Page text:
I want to start with a paradox. You may recall, Mr Speaker—perhaps with a shudder, as though it was a bad dream, rather than with the fond sigh of recalling happy memories—that the Health and Social Care Act 2012 was debated extensively in this House two years ago. However, once legislation becomes law, there is a tendency for Parliament to assume that the job is done—that it has been implemented and that therefore nothing further is required. But if we look at the variance in performance of clinical commissioning groups—and, indeed, NHS regional teams—and how the 2012 Act has been implemented, we see that much work remains to be done.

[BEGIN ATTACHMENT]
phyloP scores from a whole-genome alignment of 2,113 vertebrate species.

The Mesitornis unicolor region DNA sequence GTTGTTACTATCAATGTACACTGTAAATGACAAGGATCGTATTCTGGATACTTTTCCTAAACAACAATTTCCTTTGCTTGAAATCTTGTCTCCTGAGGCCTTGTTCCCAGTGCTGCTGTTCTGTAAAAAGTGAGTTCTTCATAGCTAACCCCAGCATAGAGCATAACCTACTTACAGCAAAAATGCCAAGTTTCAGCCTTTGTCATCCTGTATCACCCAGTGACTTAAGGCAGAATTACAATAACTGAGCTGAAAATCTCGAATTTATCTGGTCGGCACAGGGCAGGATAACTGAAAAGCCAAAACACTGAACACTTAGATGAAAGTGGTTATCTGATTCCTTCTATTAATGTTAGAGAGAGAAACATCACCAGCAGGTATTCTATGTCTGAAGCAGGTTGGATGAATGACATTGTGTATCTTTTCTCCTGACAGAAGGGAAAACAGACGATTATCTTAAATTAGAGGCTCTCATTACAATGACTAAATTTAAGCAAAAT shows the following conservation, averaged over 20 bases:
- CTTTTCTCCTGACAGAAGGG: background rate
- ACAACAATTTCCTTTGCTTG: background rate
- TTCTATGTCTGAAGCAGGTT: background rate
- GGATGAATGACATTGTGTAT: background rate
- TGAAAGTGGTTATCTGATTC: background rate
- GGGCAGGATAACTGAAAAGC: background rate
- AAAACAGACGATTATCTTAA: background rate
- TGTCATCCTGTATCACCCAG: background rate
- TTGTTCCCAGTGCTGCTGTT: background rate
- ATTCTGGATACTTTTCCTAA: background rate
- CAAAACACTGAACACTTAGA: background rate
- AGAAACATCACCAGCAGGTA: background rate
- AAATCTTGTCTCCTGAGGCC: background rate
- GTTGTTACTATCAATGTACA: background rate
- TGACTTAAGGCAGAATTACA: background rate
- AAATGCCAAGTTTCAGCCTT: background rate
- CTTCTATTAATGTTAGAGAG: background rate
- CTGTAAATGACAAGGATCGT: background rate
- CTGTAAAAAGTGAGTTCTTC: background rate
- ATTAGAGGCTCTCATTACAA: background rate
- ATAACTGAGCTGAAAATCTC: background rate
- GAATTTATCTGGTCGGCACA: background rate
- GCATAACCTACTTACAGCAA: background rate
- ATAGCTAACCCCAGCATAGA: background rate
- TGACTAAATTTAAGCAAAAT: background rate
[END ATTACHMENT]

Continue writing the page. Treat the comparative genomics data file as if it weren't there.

At the heart of the 2012 Act was a great advantage to patients. It was about empowering GPs and clinicians, who best understand the needs of their local community and patients, to act as informed buyers on their behalf, to drive innovation, challenge existing practice, change behaviours and shift treatment from hospitals into the community. The danger is that the great advantage of that legislation, which was debated at great length under your stewardship, Mr Speaker, has now slightly slipped from focus, as the media caravan and the political debate move on to other things. We are at risk of missing out on the central prize, which is how better to innovate and deliver things in a way that advantages patients more.